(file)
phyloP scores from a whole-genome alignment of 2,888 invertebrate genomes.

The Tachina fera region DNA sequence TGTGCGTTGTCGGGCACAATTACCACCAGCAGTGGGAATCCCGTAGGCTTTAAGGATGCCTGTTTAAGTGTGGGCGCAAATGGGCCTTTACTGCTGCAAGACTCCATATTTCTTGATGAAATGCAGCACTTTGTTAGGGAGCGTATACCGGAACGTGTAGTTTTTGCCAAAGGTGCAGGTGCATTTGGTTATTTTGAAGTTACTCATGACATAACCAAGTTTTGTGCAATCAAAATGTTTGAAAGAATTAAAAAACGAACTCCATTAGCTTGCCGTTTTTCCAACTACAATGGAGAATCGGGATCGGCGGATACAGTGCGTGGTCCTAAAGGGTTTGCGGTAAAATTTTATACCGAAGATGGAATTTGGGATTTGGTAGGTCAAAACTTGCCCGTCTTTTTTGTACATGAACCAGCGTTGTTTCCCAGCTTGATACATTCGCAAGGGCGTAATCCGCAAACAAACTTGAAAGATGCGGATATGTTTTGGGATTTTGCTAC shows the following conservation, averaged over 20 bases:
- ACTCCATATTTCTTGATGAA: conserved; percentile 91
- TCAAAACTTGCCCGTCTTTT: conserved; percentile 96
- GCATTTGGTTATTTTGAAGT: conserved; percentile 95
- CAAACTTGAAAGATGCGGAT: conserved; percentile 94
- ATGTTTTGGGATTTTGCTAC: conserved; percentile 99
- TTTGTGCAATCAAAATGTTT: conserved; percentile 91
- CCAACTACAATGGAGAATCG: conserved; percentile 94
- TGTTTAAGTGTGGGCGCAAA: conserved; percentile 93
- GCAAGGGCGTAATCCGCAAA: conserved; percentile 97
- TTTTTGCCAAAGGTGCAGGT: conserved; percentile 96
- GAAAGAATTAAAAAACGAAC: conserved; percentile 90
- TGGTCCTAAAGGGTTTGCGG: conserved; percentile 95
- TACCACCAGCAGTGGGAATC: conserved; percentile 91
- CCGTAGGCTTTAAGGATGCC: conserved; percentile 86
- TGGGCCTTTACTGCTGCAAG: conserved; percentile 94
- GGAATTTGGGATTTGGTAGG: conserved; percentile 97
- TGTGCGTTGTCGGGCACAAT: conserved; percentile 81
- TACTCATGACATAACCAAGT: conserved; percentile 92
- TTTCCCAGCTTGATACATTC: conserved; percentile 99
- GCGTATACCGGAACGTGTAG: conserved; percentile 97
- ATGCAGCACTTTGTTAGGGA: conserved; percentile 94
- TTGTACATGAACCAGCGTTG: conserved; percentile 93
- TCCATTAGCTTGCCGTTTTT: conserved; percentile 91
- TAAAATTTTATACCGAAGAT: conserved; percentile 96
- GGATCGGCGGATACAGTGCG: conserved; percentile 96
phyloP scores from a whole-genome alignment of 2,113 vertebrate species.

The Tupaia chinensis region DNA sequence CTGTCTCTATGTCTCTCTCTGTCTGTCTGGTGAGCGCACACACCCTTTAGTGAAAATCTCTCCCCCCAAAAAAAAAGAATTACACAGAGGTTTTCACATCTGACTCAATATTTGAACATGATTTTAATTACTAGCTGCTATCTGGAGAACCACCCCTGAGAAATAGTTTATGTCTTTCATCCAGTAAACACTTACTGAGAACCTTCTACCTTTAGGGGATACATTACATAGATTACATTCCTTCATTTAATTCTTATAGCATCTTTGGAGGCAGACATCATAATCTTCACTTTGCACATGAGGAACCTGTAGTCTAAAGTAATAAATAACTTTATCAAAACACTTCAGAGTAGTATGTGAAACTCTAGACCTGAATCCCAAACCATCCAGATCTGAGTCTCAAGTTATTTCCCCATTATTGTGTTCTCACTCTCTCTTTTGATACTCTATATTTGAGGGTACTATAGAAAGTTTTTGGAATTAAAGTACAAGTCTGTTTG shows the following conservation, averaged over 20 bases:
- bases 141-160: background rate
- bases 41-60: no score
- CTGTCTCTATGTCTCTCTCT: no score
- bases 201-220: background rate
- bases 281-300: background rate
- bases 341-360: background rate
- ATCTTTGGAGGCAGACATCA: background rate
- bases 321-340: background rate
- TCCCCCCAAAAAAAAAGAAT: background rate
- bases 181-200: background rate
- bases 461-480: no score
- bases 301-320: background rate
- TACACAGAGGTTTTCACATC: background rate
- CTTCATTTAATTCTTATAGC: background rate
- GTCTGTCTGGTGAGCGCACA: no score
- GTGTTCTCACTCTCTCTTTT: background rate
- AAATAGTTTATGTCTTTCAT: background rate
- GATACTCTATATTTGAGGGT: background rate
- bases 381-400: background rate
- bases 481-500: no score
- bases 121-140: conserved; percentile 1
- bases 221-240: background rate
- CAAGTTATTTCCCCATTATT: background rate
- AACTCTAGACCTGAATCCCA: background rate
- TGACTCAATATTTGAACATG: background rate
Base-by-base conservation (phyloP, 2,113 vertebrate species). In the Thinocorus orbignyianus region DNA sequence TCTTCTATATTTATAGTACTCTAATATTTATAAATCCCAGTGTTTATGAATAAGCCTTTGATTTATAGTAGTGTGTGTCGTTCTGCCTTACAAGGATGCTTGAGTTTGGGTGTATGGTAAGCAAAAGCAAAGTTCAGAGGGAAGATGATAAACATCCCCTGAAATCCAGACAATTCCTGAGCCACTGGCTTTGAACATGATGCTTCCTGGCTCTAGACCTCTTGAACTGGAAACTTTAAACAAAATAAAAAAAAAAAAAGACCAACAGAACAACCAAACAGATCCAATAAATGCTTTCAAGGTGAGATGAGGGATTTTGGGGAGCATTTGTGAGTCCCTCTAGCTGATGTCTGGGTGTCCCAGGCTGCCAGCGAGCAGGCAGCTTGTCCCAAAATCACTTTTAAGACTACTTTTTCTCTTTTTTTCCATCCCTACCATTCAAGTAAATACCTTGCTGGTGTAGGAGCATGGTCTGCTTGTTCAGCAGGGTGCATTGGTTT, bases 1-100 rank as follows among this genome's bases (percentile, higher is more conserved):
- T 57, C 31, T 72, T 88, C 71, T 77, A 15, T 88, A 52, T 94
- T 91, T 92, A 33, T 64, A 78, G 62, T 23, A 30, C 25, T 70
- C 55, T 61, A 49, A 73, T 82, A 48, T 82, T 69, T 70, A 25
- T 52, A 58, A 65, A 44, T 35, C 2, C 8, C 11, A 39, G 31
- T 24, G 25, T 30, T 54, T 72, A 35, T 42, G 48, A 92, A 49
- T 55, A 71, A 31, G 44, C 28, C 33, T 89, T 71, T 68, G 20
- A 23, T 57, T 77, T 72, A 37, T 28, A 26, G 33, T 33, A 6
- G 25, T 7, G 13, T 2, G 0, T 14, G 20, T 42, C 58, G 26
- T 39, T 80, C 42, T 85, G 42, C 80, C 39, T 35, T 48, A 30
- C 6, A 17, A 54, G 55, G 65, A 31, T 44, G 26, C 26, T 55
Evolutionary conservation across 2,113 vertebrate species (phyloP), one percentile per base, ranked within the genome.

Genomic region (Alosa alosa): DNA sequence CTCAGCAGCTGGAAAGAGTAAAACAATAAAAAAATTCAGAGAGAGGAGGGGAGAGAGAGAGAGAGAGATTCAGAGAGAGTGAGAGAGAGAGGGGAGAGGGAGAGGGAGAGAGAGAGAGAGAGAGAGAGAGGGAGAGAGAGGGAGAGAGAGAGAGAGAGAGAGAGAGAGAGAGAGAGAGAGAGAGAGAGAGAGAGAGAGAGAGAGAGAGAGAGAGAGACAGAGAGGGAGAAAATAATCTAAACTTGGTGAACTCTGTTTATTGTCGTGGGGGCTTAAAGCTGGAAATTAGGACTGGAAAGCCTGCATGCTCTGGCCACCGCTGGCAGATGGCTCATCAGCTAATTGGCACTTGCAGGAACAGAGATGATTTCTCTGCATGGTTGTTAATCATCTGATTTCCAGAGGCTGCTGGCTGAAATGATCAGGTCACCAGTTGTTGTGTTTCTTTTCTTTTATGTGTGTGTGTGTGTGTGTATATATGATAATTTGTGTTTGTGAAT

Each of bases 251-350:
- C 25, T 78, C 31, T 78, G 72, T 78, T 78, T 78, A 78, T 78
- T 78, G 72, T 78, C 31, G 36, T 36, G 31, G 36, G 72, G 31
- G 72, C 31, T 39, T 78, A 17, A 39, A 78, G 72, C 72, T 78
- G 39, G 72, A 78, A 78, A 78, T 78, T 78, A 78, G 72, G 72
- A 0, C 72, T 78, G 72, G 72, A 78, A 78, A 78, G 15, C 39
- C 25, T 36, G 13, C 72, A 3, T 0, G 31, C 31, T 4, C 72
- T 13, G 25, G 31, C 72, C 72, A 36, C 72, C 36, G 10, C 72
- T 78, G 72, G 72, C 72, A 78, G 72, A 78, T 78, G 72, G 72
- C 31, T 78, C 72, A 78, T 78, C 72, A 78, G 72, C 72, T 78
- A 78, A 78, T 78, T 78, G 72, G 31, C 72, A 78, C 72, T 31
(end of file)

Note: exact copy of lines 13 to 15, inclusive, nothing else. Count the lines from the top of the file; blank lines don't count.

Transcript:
- GAAAGAATTAAAAAACGAAC: conserved; percentile 90
- TGGTCCTAAAGGGTTTGCGG: conserved; percentile 95
- TACCACCAGCAGTGGGAATC: conserved; percentile 91